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Domain decomposition in the symmetric boundary element analysis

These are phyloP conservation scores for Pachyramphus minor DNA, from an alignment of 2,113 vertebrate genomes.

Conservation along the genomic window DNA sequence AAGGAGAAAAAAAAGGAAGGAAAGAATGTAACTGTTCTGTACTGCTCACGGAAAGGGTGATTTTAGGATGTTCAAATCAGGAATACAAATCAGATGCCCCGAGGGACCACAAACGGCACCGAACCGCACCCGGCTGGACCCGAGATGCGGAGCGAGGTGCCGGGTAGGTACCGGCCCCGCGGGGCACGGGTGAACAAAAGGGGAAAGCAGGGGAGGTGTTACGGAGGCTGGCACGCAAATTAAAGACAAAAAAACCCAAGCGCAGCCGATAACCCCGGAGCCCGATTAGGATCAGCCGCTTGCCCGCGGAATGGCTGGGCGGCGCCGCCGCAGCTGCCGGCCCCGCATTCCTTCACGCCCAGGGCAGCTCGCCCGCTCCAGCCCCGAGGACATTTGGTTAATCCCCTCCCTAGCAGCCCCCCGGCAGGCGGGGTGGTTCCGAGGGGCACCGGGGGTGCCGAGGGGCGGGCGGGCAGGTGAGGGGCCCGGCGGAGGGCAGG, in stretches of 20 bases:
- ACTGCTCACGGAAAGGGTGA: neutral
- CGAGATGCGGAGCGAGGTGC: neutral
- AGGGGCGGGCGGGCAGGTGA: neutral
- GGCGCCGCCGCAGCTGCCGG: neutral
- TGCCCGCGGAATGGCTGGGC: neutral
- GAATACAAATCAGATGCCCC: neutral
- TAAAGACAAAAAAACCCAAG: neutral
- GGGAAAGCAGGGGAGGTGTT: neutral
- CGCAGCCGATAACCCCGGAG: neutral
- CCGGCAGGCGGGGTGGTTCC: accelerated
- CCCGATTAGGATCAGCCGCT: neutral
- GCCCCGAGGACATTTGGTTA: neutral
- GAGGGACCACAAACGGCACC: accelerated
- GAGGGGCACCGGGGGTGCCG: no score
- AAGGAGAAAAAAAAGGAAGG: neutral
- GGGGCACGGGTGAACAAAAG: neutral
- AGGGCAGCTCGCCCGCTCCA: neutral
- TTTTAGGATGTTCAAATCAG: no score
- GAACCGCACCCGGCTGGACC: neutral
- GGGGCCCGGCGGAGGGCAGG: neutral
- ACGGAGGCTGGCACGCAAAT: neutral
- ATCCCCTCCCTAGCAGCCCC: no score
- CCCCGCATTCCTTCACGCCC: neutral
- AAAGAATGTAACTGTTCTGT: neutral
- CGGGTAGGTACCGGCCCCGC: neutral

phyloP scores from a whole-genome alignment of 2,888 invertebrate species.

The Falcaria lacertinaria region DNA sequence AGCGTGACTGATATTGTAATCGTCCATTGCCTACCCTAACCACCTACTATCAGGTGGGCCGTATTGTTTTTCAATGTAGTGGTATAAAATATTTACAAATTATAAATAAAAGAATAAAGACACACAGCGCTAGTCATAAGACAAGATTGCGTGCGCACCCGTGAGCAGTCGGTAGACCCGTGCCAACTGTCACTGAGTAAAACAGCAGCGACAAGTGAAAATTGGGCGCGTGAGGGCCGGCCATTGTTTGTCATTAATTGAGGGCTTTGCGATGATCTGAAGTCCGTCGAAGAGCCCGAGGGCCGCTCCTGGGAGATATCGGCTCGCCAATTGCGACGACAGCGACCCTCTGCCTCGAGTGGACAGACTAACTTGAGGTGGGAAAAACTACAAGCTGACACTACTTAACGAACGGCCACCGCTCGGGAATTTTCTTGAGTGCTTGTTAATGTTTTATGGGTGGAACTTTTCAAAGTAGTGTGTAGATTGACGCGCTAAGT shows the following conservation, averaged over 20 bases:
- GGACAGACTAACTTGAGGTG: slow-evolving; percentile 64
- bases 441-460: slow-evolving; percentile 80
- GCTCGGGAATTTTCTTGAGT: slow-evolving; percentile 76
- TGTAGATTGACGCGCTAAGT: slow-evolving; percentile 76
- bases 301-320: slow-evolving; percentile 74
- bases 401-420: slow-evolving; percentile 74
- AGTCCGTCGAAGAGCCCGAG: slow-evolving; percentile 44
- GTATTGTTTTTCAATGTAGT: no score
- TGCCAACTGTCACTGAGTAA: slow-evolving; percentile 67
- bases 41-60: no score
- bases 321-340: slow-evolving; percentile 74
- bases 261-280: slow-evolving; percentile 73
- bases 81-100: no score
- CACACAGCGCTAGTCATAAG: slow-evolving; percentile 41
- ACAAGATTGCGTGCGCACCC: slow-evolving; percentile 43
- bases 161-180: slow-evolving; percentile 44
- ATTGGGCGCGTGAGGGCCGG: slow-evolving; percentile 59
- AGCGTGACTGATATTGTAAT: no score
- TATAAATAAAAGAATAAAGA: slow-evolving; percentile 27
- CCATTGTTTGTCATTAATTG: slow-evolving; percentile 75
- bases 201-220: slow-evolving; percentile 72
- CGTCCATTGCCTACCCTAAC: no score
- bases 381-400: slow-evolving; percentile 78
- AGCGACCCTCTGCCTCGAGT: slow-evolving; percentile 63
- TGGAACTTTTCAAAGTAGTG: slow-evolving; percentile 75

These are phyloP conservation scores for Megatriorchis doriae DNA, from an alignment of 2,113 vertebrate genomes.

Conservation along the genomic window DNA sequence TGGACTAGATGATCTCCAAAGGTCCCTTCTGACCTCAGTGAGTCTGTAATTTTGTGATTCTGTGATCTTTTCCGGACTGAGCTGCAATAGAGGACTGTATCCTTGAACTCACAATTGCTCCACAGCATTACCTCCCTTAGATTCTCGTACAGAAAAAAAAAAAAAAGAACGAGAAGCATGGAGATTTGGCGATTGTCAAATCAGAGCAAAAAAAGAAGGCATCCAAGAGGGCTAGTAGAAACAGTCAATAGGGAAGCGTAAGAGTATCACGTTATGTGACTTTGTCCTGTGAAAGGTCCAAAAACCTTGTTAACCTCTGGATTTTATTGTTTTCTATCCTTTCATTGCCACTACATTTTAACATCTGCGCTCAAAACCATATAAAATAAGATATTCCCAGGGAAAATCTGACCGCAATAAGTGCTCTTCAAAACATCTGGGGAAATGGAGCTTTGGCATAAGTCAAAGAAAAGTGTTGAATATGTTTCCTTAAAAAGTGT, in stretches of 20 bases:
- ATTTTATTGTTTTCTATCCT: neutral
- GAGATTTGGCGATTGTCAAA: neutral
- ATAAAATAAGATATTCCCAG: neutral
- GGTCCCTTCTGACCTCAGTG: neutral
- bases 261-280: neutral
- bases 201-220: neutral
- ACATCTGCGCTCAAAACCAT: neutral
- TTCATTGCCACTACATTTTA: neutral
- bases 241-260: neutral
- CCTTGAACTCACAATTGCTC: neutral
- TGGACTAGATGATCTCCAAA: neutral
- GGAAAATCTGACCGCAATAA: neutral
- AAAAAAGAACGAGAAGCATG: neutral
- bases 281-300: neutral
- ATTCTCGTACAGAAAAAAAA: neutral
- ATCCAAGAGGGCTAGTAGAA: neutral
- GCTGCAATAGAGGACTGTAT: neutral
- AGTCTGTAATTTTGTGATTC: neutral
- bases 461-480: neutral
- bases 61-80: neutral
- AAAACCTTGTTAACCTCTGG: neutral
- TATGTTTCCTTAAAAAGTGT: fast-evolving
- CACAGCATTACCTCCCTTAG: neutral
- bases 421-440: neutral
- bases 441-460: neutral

Recent developments in the symmetric boundary element method (SBEM) have shown a clear superiority of this formulation over the collocation method. Its competitiveness has been tested in comparison to the finite element method (FEM) and is manifested in several engineering problems in which internal boundaries are present, i.e. those in which the body shows a jump in the physical characteristics of the material and in which an appropriate study of the response must be used. When we work in the ambit of the SBE formulation, the body is subdivided into macroelements characterized by some relations which link the interface boundary unknowns to the external actions. These relations, valid for each macroelement and characterized by symmetric matricial operators, are similar in type to those obtainable for the FEM. The assembly of the macroelements based on the equilibrium conditions, or on the compatibility conditions, or on both of these conditions leads to three analysis methods: displacement, force, and mixed-value methods, respectively. The use of the fundamental solutions involves the punctual satisfaction of the compatibility and of the equilibrium inside each macroelement and it causes a stringent elastic response close to the actual solution. Some examples make it possible to perform numerical checks in comparison with solutions obtainable in closed form. These checks show that the numerical solutions are floating ones when the macroelement geometry obtained by subdividing the body changes.